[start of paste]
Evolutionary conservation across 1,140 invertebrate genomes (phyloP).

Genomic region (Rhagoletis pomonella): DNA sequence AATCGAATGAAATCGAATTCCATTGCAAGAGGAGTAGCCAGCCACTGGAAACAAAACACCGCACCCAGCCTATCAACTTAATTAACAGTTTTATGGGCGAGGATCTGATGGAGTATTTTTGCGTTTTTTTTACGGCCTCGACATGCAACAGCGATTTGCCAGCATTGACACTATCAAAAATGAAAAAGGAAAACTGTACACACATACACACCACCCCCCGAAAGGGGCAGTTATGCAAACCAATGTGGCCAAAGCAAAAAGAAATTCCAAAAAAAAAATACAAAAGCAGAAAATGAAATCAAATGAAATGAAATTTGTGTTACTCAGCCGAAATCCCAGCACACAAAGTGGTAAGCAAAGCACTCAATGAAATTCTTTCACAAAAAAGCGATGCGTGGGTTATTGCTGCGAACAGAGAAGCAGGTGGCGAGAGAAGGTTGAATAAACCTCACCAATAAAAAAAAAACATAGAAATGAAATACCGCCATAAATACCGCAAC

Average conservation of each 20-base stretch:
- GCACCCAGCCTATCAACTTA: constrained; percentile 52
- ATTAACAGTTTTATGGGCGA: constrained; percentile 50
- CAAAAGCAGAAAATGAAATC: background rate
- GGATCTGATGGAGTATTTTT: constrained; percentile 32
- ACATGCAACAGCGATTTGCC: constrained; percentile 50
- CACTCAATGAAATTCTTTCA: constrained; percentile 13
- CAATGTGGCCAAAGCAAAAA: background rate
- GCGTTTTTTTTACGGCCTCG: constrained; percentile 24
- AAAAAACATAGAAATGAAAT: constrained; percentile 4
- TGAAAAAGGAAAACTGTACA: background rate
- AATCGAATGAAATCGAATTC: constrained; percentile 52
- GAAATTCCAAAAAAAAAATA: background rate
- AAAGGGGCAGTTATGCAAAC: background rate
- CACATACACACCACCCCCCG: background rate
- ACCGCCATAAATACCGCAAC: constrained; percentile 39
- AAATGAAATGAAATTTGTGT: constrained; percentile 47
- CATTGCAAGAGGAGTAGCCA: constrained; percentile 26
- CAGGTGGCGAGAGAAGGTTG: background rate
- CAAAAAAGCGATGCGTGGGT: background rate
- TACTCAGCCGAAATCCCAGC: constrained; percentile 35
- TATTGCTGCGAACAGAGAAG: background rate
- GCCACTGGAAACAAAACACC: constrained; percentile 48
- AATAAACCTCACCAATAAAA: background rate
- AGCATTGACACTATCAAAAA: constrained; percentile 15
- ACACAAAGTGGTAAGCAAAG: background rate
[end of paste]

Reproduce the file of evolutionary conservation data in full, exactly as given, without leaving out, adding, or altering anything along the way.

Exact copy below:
Evolutionary conservation across 1,140 invertebrate genomes (phyloP).

Genomic region (Rhagoletis pomonella): DNA sequence AATCGAATGAAATCGAATTCCATTGCAAGAGGAGTAGCCAGCCACTGGAAACAAAACACCGCACCCAGCCTATCAACTTAATTAACAGTTTTATGGGCGAGGATCTGATGGAGTATTTTTGCGTTTTTTTTACGGCCTCGACATGCAACAGCGATTTGCCAGCATTGACACTATCAAAAATGAAAAAGGAAAACTGTACACACATACACACCACCCCCCGAAAGGGGCAGTTATGCAAACCAATGTGGCCAAAGCAAAAAGAAATTCCAAAAAAAAAATACAAAAGCAGAAAATGAAATCAAATGAAATGAAATTTGTGTTACTCAGCCGAAATCCCAGCACACAAAGTGGTAAGCAAAGCACTCAATGAAATTCTTTCACAAAAAAGCGATGCGTGGGTTATTGCTGCGAACAGAGAAGCAGGTGGCGAGAGAAGGTTGAATAAACCTCACCAATAAAAAAAAAACATAGAAATGAAATACCGCCATAAATACCGCAAC

Average conservation of each 20-base stretch:
- GCACCCAGCCTATCAACTTA: constrained; percentile 52
- ATTAACAGTTTTATGGGCGA: constrained; percentile 50
- CAAAAGCAGAAAATGAAATC: background rate
- GGATCTGATGGAGTATTTTT: constrained; percentile 32
- ACATGCAACAGCGATTTGCC: constrained; percentile 50
- CACTCAATGAAATTCTTTCA: constrained; percentile 13
- CAATGTGGCCAAAGCAAAAA: background rate
- GCGTTTTTTTTACGGCCTCG: constrained; percentile 24
- AAAAAACATAGAAATGAAAT: constrained; percentile 4
- TGAAAAAGGAAAACTGTACA: background rate
- AATCGAATGAAATCGAATTC: constrained; percentile 52
- GAAATTCCAAAAAAAAAATA: background rate
- AAAGGGGCAGTTATGCAAAC: background rate
- CACATACACACCACCCCCCG: background rate
- ACCGCCATAAATACCGCAAC: constrained; percentile 39
- AAATGAAATGAAATTTGTGT: constrained; percentile 47
- CATTGCAAGAGGAGTAGCCA: constrained; percentile 26
- CAGGTGGCGAGAGAAGGTTG: background rate
- CAAAAAAGCGATGCGTGGGT: background rate
- TACTCAGCCGAAATCCCAGC: constrained; percentile 35
- TATTGCTGCGAACAGAGAAG: background rate
- GCCACTGGAAACAAAACACC: constrained; percentile 48
- AATAAACCTCACCAATAAAA: background rate
- AGCATTGACACTATCAAAAA: constrained; percentile 15
- ACACAAAGTGGTAAGCAAAG: background rate